Getting Started in Ultralight and
Sport Plane Flying

By: John W. Davis

It's a shame when people put off something they always wanted
to do such as flying or any other dream that may be put aside.

Why do most people put away their dreams ???


But after most people get over their anxiety and take the plunge,
more often than not, they are very happy they did.

First of all we'll address some basic questions on ultralight and sport
pilot flying that we hear all the time from would-be pilots.


(1) An ultralight is a small, very light, single-seat aircraft which is
solely for recreational and sport use only.

(2) An ultralight must have an empty weight (no fuel, no occupant)
of less than 254 lbs.

(3) An ultralight aircraft may have only one seat.

(4) An ultralight can carry no more than 5 gallons of fuel.

(5) And ultralight can have a full-power speed of no more
than 55 knots in level flight

(6) The stall speed of an ultralight can be no more than
24 knots (about 28 mph).

As long as an ultralight is in compliance with Part 103 of the Federal Aviation
Regulations, there is no need to be registered or meet any kind of airworthiness
standards, and the pilot does not need a license to fly.

Is Ultralight flying Dangerous ???

No, not at all. In fact, in some ways ultralight
flying is among the safest ways to fly.

They are very light and they fly slowly. They are well-designed
and are constructed of very high-quality materials.

And while the engines used on ultralights are not perfect, a well-maintained
engine is a reliable machine which provides more than enough power to do
the job. And if an engine should fail ( They sometimes do. ), ultralights
glide very well and can land slowly on very short landing strips.

Is there any such thing as an ultralight license ???

No, not really.

You CAN just jump into an ultralight and take off into the wild blue yonder
if you have the nerve to do that, but of course, flying without training is a
very unwise thing to do.

In fact, many people die each year trying to teach themselves
how to fly. Because of this, the FAA has established a waiver to
allow two-seat ultralights to be used for instruction.

This waiver does not allow these two-seat ultralights to be used for any other
purpose other than giving instruction. But after receiving an adequate amount of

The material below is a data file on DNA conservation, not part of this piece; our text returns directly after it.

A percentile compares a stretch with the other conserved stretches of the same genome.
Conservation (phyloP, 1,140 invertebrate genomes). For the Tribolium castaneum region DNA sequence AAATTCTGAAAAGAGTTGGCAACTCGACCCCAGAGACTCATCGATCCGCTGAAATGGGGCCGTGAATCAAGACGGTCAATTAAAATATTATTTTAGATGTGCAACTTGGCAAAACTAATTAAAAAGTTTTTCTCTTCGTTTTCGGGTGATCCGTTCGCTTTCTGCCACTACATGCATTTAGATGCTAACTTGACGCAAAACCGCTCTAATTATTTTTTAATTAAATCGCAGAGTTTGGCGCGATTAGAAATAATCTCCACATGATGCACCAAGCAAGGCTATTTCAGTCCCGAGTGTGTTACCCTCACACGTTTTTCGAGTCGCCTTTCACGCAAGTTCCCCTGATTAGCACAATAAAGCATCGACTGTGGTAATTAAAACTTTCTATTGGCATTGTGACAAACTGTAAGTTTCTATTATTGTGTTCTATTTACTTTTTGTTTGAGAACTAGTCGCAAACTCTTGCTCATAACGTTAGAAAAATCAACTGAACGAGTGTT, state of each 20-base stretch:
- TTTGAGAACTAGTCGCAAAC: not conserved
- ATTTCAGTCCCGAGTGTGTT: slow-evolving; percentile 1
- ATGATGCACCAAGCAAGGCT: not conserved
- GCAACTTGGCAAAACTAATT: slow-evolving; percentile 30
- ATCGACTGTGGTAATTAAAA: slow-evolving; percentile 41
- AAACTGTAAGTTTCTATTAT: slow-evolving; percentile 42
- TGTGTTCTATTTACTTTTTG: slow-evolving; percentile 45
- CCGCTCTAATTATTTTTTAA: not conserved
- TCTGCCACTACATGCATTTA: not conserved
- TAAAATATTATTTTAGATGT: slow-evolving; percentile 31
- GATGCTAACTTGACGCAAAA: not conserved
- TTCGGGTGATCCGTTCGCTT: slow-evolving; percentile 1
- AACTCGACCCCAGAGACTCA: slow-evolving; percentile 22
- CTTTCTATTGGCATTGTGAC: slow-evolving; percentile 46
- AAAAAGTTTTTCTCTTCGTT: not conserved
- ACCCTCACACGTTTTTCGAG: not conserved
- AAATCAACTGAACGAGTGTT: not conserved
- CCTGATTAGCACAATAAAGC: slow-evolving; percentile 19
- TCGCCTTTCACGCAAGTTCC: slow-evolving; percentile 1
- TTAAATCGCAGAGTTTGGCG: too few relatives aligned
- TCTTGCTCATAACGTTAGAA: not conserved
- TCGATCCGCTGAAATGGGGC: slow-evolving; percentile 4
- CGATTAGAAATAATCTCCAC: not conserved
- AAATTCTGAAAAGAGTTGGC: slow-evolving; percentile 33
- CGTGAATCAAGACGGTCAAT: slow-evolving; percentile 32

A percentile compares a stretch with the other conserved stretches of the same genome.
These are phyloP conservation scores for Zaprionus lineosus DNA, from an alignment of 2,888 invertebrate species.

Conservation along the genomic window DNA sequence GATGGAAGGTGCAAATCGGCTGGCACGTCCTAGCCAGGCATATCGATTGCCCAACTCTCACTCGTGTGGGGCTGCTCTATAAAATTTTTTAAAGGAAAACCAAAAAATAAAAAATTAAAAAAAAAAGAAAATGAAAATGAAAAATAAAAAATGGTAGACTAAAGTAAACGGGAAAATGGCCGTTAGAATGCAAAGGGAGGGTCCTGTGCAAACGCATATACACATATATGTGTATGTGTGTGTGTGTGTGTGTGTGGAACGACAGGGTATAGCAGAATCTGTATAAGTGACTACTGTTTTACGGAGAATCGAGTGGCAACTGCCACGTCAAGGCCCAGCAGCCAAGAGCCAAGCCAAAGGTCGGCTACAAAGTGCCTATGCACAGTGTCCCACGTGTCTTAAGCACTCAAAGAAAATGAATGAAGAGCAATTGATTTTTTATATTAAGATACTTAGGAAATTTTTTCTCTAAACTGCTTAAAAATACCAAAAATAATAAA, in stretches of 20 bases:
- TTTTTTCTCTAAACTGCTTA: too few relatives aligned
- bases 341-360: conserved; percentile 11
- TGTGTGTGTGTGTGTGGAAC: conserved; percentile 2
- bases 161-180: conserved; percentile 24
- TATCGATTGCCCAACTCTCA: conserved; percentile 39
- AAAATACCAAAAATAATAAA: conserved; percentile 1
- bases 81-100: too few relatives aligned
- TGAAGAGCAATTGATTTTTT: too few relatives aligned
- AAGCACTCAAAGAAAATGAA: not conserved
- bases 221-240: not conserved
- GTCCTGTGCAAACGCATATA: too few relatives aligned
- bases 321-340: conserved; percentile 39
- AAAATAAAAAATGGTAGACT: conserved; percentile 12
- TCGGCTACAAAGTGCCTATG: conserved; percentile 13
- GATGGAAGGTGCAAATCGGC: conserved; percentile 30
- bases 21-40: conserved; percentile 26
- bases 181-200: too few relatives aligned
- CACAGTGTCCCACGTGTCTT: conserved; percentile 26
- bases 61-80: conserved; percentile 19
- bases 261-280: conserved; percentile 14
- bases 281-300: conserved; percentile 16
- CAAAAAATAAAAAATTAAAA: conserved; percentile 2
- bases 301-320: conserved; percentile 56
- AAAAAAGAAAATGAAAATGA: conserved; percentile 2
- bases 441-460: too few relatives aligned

dual instruction, a student can, under the eye of an approved instructor, solo
in a two seat ultralight.

Where can I get lessons ???

Even though you don't need a license to fly an ultralight, you will need to take
instruction to fly one safely. Go to the website of an approved ultralight
organization, such as the United States Ultralight Association (USUA), the
Experimental Aircraft Association (EAA), or Aero Sports Connections (ASC).
They will provide you with an instructor in your local area.

What gives an ultralight instructor the right to give instruction ???

He has taken test upon test and is approved by one of the organizations to give
instructions in a two-seat ultralight. He has an exemption from the FAA to give
this instruction. (If he does not have this exemption, then he is illegal.)

Can someone sign up for an ultralight ride ???

Yes, but it will be a training ride called an introductory flight.
It's the only way to do it legally.

How much does it cost ???

Well, that all depends.

A 10 hour flight course that includes around 6 hours of ground
school, with books and all, will run anywhere between $800 and
$1,500 depending on where you live.

How long will it take until I am ready to solo ???

Well, that depends on many things. Students with no prior
flying experience are usually ready at around 10 to 15 hours.
Some take less time and some take more.

Can I carry a passenger in an ultralight ???

No way. Even though there are two-seaters out there, unless
they are used for instruction with an exemption, you may not
carry a passenger in an ultralight type aircraft.

How much will an ultralight cost ???

Here again that all depends on whether you buy a new or used plane.
You can find planes ranging from around $3,500 used, all the way up to
the high thousands for new. You CAN spend $25 to $30,000 depending
on the type you build and how many extra toys you put on them.

What's the difference between ultralight and FAA training ???

To get an FAA private pilot's license, you must get a medical, pass an
FAA written test, and have at least 40 hours of flight time( dual plus solo).
Also you must take a check ride with an FAA examiner as the very last
step before getting your "ticket."

Ultralight training will take about 10 hours, depending
your rate of progress of course, around 6 hours ground school,
and a written test. However, no medical is involved.

Ultralight lessons: What, when and where ???

Make the call to an instructor and set up a date and time to take an intro flight.
Don't be scared to ask questions. That's what an instructor's for.

Your first flight will be anything from a short joy ride to one
where you will be flying the plane, depending upon how serious
the instructor thinks you are about flying.

What can I expect ???

This is what to look for in your lessons:

Preflight inspections, preflight checklist, and engine start procedures.
Taxi technique.
Straight and level flight, coordinated turns.
Collision avoidance and clearing turns.
Airspeed control and altitude control.
Transitions from cruise to climbs, glides, etc.

Climbing turns, descending turns, and steep turns.
Flying at minimum-controllable airspeed.
Power-off stalls and power-on stalls.
Normal takeoffs.
Glide path control, normal approach and landings.
Cross wind techniques.

Emergency descents and go-around landings.
Crabbing into the wind, and ground-reference maneuvers.
Traffic pattern procedures.
Wake turbulence avoidance.
Cross country planning and flying.

And then Solo !!!

These are in no certain order and your instructor
will tailor the lessons to fit your needs.

John W. Davis